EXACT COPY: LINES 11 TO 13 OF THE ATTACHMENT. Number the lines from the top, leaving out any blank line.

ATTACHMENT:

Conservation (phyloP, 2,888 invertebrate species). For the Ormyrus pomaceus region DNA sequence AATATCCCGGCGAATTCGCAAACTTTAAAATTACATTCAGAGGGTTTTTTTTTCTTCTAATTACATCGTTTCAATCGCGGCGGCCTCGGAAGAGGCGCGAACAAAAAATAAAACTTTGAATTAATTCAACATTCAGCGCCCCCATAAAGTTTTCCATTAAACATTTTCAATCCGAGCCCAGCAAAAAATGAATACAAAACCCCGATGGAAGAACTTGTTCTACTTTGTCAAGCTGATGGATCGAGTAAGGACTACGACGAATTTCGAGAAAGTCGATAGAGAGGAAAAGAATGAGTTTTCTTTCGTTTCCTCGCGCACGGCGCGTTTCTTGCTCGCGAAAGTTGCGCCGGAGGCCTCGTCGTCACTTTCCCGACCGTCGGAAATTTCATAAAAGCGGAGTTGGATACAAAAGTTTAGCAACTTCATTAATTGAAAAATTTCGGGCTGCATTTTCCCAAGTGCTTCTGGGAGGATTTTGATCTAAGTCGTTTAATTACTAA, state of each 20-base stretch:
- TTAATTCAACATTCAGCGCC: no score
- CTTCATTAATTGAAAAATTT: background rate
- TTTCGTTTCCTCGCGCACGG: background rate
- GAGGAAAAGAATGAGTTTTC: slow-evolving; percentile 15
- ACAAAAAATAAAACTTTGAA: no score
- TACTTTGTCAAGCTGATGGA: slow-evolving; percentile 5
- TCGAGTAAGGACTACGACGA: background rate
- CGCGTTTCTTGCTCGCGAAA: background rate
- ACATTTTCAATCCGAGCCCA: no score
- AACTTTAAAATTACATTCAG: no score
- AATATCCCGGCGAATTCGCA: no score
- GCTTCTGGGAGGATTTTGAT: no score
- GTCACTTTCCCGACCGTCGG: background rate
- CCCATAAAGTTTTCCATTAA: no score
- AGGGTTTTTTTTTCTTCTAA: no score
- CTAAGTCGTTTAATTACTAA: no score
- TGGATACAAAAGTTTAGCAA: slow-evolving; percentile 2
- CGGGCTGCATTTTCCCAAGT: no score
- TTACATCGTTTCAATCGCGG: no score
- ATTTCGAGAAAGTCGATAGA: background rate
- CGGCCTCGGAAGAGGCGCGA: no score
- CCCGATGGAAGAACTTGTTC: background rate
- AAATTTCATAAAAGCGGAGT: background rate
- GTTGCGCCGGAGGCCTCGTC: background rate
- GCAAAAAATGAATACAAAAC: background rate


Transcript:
- AACTTTAAAATTACATTCAG: no score
- AATATCCCGGCGAATTCGCA: no score
- GCTTCTGGGAGGATTTTGAT: no score